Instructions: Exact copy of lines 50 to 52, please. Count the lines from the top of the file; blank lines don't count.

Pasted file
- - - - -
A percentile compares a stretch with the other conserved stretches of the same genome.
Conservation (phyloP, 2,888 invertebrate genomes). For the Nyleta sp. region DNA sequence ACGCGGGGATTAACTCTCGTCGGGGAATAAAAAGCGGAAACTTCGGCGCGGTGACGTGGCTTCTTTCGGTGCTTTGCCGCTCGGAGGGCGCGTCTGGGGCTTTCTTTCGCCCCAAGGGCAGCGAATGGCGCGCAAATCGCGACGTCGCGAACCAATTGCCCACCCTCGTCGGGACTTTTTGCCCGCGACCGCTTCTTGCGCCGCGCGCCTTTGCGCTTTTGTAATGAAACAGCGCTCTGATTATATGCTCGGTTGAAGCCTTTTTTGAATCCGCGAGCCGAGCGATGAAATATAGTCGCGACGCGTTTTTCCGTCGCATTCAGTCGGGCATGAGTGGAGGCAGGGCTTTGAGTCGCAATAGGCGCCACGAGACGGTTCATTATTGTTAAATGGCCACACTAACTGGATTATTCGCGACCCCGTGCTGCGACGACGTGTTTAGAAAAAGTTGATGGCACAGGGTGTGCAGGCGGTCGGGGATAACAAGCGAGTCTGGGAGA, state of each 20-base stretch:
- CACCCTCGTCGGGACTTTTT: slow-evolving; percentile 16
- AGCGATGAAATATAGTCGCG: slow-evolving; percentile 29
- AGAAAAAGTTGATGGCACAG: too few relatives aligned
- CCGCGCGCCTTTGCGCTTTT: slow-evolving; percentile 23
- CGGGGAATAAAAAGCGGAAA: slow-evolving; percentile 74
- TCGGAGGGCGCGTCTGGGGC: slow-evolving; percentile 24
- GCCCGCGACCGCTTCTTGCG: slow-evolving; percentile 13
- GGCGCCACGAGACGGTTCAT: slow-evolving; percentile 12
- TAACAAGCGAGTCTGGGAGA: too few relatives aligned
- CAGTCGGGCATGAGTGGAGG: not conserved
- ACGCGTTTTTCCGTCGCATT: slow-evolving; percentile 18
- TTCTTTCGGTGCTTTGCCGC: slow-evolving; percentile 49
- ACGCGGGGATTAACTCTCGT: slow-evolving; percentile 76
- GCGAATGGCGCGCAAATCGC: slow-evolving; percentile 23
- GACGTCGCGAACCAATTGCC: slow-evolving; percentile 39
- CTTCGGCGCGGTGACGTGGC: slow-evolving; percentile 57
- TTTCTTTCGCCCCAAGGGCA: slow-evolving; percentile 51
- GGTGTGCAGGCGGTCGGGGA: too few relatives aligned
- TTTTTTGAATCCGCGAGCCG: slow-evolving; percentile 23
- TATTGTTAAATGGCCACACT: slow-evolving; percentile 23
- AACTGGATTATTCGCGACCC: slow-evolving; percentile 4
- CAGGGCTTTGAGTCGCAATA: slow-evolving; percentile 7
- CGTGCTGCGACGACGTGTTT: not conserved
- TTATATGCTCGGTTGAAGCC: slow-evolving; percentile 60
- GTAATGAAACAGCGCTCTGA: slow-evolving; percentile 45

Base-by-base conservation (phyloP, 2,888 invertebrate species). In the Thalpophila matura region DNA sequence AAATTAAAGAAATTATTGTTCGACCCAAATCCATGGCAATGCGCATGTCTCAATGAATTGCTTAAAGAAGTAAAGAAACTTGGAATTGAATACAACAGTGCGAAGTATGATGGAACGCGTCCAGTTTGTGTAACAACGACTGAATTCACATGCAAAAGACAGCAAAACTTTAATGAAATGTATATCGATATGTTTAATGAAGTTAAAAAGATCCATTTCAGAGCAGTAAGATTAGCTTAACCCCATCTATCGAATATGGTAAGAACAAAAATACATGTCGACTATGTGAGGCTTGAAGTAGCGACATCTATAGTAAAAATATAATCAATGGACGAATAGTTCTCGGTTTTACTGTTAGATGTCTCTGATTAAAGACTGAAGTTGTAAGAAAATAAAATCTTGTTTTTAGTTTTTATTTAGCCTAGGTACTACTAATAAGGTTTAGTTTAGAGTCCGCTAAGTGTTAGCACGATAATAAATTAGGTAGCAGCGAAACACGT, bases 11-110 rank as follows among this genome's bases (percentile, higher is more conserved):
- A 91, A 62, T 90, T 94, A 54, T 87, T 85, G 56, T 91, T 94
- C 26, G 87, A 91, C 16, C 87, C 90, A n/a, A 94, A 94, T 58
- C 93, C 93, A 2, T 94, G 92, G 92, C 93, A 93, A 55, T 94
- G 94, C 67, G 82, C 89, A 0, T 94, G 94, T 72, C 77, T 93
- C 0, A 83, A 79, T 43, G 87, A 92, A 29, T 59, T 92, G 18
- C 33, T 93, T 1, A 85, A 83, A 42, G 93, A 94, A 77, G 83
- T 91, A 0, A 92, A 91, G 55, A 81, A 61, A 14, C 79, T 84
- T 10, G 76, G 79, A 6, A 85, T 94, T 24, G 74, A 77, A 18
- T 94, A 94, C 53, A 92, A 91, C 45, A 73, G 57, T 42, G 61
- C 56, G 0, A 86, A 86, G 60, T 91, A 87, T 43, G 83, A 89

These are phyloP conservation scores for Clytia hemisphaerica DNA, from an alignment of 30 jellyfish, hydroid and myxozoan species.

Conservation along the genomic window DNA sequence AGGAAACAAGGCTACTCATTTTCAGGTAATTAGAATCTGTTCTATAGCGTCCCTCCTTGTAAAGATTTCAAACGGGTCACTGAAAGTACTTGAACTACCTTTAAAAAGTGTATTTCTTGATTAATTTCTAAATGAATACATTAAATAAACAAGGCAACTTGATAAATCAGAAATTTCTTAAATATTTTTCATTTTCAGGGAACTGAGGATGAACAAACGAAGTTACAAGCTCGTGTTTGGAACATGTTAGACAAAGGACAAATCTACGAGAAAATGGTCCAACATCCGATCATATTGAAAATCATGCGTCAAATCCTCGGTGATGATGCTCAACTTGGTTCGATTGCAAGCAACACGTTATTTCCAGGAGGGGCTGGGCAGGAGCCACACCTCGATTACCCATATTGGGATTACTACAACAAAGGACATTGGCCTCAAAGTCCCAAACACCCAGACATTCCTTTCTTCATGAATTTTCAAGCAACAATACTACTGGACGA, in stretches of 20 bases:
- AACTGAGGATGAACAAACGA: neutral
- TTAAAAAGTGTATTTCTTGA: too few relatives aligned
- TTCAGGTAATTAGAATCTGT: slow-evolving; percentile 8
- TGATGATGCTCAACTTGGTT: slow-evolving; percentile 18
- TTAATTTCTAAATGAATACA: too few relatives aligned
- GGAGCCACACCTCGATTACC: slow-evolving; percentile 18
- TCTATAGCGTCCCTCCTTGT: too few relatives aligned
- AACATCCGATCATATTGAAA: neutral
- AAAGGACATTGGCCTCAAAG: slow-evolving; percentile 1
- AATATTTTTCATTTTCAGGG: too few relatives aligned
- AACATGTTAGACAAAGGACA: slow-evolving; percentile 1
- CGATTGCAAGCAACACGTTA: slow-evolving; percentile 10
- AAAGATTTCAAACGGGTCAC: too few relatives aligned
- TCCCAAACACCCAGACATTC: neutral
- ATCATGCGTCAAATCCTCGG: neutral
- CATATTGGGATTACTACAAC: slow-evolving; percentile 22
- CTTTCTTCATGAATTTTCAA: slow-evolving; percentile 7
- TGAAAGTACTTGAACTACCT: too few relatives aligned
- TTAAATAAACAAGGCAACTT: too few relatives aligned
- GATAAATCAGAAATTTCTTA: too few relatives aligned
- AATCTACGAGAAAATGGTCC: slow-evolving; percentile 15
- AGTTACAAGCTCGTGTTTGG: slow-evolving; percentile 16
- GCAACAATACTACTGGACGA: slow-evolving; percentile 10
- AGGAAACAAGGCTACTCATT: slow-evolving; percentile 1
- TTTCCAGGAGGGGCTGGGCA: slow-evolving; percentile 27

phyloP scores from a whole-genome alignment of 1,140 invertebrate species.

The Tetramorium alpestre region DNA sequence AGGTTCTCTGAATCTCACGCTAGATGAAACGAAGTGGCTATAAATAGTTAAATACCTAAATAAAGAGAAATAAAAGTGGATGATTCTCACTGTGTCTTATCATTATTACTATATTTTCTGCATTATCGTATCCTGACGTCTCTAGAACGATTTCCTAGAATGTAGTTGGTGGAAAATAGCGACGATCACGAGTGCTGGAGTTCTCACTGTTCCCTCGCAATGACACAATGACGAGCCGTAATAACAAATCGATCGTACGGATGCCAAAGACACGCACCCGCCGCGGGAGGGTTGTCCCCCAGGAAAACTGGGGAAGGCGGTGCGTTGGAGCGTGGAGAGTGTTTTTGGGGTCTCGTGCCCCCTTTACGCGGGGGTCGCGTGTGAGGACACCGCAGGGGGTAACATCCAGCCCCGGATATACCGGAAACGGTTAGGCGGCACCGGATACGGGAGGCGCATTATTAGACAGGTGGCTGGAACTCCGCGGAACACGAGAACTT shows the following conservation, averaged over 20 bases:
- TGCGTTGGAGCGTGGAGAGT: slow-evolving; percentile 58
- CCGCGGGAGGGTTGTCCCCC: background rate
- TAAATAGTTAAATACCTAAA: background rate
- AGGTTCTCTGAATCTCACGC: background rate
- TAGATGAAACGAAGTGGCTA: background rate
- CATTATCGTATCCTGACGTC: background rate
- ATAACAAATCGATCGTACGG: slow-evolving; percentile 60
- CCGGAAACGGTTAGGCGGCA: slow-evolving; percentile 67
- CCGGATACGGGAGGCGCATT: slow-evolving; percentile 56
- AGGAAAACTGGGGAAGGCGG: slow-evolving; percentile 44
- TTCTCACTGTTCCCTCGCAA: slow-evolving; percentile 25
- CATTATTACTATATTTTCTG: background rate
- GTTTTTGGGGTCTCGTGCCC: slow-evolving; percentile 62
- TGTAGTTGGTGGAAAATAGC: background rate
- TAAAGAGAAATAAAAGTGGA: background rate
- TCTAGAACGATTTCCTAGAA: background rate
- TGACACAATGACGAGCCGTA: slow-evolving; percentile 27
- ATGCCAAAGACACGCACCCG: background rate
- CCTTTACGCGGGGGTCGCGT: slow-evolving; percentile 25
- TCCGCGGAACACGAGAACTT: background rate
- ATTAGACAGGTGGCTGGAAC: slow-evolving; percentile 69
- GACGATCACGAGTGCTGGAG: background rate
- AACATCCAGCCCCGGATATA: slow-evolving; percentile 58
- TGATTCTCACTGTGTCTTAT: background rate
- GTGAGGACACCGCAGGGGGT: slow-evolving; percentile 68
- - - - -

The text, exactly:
- AATATTTTTCATTTTCAGGG: too few relatives aligned
- AACATGTTAGACAAAGGACA: slow-evolving; percentile 1
- CGATTGCAAGCAACACGTTA: slow-evolving; percentile 10